Tag Archives: Local Chicago Jazz

Fontella Bass: sassy soulful siren in the first degree.

Fontella Bass is an amazing lady. Not only is the trajectory of her career fascinating, but she’s arguably the archetype for what Aretha Franklin was to become: a sassy, soulful siren in the first degree.

Ms. Bass comes from the St. Louis, and is a part of a group of St. Louis native vocalists that made their way in Chicago (this includes Chuck Bernard, Little Milton, and Bobby McClure). Her voice can be described as a salt-sweet contralto that is absolutely gorgeous, in my opinion.

She is best known for the HUGE hit “Rescue Me”, which is a Chicago-written, recorded,and produced slice of 60s Soul. Her greatest hit (which she also co-wrote), “Rescue Me” has been featured in movies, commercials, and TV shows galore; but it is also too often mistakenly attributed to Aretha Franklin. Ironically, at the time of its release, Aretha Franklin was singing jazzy pop standards, a’la young Dinah Washington. 

In fact, “Rescue Me” predates Aretha Franklin’s soulful breakthrough release “Never Loved a Man (The Way I Love You)” by a couple of years.

“Rescue Me” was released on Chess Records’ Checker imprint, after which Fontella continued to release soulful gems for the label (my favorites being “I Can’t Rest” and “Lucky in Love”) until 1968 or so.

By 1970, in a plot twist worthy of an arthouse movie, Fontella Bass was married to musician Lester Bowie and had joined him as an expatriate in France in The Art Ensemble of Chicago. There, she served as the vocalist in the group: a seminal, Chicago-based free-jazz combo… I suspect that’s her in the white face paint in the far right corner of the album pictured below.

In 1990, she heard her own voice singing “Rescue Me” on an American Express commercial and was inspired to look into her rights, and wound up suing American Express and its ad agency. She won over $50,000 plus damages in a settlement. Awesome.

Enjoy Fontella Bass singing “Rescue Me” (while looking quite Chicago Mod in a houndstooth cap and jacket) on Shindig! in 1965.

…and, below, listen for some of her vocals on a righteous jazz workout from The Art Ensemble of Chicago. Jive on!

Advertisements

Dorothy Donegan: Chicago’s own Jazz Cover Girl

Darkjive focuses mainly on soul music born and bred here in Chicago during the golden era of Chicago Soul: the 1960s through the late 1970s. Anyone who knows me, however, knows I am passionate about a variety of music that has come out of our city: especially soul, blues, and jazz.

That said, recently an old cover of local titan-of-print Ebony Magazine (from July of 1946!) caught my eye for both the byline and the cover girl:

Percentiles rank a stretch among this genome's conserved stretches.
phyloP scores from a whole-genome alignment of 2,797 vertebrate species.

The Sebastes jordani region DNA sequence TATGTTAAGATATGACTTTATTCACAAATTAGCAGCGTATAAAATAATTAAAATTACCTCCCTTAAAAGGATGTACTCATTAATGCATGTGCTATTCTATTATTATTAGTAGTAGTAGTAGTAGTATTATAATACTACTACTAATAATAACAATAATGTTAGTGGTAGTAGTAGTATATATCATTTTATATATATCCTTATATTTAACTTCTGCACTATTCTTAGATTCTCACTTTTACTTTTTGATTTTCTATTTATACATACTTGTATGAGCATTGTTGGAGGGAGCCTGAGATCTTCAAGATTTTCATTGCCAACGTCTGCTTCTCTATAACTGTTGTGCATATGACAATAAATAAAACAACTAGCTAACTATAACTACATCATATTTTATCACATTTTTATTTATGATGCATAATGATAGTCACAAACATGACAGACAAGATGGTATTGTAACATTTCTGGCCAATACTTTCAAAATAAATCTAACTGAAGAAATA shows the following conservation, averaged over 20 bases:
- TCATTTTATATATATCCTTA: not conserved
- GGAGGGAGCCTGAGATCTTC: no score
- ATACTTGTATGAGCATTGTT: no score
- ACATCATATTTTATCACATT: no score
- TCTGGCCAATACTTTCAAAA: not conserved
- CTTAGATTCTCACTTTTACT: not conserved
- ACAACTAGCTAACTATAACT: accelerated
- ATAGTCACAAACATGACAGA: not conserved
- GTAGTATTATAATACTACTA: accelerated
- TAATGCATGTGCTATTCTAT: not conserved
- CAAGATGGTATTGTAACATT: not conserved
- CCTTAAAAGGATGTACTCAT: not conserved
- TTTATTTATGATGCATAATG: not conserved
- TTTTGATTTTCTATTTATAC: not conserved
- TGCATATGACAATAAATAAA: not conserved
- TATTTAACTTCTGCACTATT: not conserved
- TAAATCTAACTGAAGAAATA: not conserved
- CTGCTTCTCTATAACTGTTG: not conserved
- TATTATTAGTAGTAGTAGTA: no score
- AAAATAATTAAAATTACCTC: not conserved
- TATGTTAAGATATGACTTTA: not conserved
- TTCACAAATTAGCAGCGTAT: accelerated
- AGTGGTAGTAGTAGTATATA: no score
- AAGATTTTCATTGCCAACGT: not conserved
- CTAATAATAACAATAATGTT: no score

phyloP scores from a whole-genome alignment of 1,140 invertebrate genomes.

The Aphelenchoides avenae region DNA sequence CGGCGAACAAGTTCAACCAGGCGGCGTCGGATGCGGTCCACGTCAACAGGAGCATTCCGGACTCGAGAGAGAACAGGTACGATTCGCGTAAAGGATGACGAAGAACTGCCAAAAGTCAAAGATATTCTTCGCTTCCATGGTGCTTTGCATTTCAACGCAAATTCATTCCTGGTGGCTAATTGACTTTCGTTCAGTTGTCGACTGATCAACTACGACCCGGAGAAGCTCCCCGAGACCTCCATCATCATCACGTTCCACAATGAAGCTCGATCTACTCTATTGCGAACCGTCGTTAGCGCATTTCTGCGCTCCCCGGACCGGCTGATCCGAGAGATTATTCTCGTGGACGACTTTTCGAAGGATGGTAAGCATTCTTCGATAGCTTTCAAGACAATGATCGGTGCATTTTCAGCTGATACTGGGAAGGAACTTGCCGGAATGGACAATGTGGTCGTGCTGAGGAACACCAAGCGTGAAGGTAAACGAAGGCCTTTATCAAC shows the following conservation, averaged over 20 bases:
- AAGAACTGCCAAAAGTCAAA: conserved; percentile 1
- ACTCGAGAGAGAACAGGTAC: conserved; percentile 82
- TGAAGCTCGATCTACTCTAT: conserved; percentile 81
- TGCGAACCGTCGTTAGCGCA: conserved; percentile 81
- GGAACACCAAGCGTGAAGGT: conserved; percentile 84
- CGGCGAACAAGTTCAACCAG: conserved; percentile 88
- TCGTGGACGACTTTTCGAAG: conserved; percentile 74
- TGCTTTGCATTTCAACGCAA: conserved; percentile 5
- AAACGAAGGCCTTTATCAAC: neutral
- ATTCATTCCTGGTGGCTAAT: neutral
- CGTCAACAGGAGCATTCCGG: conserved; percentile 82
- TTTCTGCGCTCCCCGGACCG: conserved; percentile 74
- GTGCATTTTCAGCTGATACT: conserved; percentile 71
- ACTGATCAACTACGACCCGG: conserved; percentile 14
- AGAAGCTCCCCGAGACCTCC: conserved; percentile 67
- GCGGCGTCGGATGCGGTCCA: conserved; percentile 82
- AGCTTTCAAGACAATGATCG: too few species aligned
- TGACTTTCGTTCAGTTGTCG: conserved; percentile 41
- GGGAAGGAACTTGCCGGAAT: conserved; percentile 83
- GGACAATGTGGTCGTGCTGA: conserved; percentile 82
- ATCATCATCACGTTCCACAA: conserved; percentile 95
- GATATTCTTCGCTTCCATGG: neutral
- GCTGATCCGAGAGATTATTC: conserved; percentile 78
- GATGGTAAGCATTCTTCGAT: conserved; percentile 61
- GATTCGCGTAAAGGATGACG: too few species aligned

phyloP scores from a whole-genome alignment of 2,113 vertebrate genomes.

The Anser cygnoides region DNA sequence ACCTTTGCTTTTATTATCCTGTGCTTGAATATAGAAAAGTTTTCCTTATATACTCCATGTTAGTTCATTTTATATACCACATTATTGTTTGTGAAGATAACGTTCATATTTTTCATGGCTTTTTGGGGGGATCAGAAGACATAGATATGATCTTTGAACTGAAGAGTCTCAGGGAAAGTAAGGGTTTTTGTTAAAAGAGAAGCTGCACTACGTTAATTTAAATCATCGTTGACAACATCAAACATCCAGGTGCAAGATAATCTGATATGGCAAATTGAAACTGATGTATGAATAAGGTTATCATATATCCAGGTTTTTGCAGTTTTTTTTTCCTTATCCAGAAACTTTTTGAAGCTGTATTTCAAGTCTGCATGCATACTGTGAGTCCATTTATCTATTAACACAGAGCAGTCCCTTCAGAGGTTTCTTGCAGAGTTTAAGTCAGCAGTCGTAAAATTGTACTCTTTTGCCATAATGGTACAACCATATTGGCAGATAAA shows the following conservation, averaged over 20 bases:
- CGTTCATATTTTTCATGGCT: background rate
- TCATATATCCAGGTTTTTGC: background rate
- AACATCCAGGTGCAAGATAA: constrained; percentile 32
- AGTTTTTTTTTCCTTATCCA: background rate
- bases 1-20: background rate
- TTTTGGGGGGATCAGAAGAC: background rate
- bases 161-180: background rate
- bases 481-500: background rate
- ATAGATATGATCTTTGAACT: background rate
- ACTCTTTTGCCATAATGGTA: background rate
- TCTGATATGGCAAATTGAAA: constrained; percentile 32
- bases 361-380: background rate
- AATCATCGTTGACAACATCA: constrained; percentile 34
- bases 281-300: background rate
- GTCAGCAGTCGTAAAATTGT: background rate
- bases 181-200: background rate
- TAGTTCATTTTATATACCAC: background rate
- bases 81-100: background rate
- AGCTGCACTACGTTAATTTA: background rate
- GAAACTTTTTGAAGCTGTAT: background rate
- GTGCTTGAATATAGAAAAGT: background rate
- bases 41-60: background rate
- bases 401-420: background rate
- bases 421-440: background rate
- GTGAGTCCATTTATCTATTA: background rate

The cover featured local jazz pianist Dorothy Donegan, and the byline read: “Is Jazz Going Highbrow?”

A graduate of DuSable High School, Donegan studied music with Walter Dyett, as did so much of our homegrown talent (like Nat King Cole). She was noted for her abundance of sass and personality (which was apparent in her stage show, but never really translated to record sales). That personality helped win her a following in Chicago’s South Side club scene which featured spots like the Crown Propeller Lounge where a contortionist named Atlantis (though some say she was called Aquanetta) performed in a fish tank (pictured at left in 1954 with King Kolax… underwater).

That abundance of personality proved to be both a blessing and a curse. The New York Times’ Ben Ratliff once wrote:

“Her flamboyance helped her find work in a field that was largely hostile to women. To a certain extent, it was also her downfall; her concerts were often criticized for having an excess of personality.”

Dorothy Donegan won an American Jazz Master fellowship from the National Endowment of the Arts in 1992. She was 70 years old.

Very sassy, indeed.

Below, Dorothy Donegan performing in 1945. Jive and jitterbug on!


Melodic Expansions: David Boykin Expanse with DJ Ayana… pass it on.

Psssst… David Boykin Expanse with DJ Ayana. It’s a righteous situation at a secret location. RSVP info@perpetualrebel.com for more info.


Minor Moods: ahmad jamal have i loved.

“Minor Moods” by Ahmad Jamal (1967) makes me happy, and yes I will play this at next week’s “groove conspiracy”.  Ahmad Jamal is from Pennsylvania, but a lot of his Golden Age material (including this hipper-than-thou number) is straight outta Chicago.  The Ahmad Jamal Trio was the house band of the Pershing Hotel (on the South Side) in the early sixties.  A live recording from that place and time was a hit record for Chess Records’ Argo label. 

This record is from 1967, and part of Chess’ foray into instrumental jazz with voices.  Donald Bryd experimented with this sound over at Blue Note in the early sixties (often taking it to church); but in the Late Sixties, Chess made it real groovy.  Minnie Riperton’s voice can be heard in the mix of a number of the cuts (led by luminaries including Ahmad Jamal, Ramsey Lewis, and Phil Upchurch). Enjoy and Jive on!